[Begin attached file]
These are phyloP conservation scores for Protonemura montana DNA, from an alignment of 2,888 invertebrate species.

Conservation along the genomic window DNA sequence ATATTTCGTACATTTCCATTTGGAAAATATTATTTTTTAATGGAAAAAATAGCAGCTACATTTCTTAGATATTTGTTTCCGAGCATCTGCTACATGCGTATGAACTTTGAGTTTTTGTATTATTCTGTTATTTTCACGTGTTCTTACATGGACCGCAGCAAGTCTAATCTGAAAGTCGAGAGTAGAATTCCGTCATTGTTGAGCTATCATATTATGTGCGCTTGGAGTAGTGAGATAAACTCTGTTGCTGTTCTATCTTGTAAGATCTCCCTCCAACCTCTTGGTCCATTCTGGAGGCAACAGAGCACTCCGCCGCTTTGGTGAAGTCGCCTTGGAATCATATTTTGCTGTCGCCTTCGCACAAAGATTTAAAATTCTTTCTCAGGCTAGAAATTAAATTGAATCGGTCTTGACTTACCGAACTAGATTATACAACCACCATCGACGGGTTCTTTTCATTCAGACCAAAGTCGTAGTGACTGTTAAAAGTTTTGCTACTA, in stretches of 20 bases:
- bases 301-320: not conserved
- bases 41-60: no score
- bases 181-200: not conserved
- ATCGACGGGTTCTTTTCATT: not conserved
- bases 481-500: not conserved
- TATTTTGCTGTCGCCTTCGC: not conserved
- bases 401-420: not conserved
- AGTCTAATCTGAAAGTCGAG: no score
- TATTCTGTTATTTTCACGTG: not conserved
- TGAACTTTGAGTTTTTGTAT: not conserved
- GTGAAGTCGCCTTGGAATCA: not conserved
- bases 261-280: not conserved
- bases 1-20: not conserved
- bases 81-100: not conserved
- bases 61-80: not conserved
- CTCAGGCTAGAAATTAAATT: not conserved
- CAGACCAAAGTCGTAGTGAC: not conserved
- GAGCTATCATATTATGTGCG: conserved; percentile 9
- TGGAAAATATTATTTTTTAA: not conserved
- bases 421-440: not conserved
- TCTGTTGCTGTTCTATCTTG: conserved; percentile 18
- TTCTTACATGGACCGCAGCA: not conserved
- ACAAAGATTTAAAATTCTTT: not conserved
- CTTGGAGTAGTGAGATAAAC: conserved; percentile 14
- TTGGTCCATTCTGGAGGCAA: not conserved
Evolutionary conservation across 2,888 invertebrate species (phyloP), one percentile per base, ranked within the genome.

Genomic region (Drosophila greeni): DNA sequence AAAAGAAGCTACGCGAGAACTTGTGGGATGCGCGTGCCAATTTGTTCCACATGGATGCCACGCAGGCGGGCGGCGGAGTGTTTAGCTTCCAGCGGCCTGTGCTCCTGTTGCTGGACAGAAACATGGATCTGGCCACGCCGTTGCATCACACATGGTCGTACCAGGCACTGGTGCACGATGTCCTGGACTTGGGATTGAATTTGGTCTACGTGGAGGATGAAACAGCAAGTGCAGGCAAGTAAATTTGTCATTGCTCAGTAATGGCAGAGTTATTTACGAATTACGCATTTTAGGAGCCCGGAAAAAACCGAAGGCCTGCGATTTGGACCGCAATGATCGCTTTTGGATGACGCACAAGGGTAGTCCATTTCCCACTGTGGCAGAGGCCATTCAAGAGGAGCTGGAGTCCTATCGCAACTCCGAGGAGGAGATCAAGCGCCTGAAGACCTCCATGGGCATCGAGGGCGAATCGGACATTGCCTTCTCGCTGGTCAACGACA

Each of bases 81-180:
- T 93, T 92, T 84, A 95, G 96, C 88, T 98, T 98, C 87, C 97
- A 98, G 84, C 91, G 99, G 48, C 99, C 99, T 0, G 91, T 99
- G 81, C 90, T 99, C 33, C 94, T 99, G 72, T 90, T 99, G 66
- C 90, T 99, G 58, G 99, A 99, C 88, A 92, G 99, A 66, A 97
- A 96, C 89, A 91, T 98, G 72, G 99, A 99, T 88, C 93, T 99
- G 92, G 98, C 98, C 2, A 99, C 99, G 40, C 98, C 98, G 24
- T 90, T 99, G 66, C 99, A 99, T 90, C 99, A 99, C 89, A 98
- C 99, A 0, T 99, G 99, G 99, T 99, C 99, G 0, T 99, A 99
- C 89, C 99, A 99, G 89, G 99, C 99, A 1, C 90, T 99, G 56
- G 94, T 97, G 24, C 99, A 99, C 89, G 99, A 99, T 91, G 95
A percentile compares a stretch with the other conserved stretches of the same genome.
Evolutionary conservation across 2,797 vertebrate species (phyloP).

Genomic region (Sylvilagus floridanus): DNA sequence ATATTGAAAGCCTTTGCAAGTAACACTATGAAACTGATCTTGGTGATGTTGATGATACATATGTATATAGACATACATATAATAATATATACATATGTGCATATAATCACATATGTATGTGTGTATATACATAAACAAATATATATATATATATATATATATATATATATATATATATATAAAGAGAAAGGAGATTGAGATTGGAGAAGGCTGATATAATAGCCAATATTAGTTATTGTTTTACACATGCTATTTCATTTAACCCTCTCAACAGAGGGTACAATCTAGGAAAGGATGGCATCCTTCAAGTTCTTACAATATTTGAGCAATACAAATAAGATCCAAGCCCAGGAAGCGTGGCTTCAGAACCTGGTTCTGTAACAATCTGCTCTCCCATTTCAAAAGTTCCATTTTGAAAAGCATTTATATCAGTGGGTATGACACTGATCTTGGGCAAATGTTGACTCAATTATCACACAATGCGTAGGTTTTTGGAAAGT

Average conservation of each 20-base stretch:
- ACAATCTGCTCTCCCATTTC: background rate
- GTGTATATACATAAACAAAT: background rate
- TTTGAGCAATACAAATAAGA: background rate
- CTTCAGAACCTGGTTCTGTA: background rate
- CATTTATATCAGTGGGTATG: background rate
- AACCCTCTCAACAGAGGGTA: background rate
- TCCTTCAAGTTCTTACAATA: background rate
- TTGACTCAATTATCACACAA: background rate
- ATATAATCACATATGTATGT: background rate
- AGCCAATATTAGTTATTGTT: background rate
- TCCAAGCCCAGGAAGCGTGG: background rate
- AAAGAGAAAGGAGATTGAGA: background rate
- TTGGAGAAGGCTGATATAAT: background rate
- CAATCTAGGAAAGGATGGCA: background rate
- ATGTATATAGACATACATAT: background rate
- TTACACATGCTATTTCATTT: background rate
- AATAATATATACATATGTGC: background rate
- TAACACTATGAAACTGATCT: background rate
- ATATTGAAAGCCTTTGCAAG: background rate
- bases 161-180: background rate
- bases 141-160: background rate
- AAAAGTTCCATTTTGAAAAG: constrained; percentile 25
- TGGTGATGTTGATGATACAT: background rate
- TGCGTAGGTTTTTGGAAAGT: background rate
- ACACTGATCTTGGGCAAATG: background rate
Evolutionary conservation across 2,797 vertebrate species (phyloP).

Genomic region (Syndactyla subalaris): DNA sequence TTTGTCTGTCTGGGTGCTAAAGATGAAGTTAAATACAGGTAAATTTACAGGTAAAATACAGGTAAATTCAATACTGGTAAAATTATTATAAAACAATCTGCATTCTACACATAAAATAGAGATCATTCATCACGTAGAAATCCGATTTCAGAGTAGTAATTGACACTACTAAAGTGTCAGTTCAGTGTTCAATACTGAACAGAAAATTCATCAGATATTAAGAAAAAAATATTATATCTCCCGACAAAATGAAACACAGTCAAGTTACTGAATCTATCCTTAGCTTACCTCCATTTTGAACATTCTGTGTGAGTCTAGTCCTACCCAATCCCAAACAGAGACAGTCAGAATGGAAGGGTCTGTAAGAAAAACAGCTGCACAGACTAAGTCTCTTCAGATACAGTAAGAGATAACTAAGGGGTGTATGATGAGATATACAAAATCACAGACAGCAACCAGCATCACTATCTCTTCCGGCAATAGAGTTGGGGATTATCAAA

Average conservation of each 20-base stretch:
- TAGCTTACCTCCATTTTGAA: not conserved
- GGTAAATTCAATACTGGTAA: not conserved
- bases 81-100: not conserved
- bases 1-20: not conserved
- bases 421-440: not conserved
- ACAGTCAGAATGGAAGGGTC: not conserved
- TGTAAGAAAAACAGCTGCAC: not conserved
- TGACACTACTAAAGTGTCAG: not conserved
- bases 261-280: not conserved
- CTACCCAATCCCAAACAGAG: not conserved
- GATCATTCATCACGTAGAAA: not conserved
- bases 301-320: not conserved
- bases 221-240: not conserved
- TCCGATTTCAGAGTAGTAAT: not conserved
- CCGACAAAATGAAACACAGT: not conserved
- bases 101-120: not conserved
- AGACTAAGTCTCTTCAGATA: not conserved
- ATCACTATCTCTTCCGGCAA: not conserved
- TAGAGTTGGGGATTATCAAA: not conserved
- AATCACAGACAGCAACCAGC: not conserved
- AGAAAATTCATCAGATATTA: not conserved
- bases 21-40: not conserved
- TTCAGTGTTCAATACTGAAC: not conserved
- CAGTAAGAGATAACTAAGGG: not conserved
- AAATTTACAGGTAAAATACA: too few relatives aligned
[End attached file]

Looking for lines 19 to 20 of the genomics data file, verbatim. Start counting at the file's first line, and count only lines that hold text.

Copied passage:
- CAGACCAAAGTCGTAGTGAC: not conserved
- GAGCTATCATATTATGTGCG: conserved; percentile 9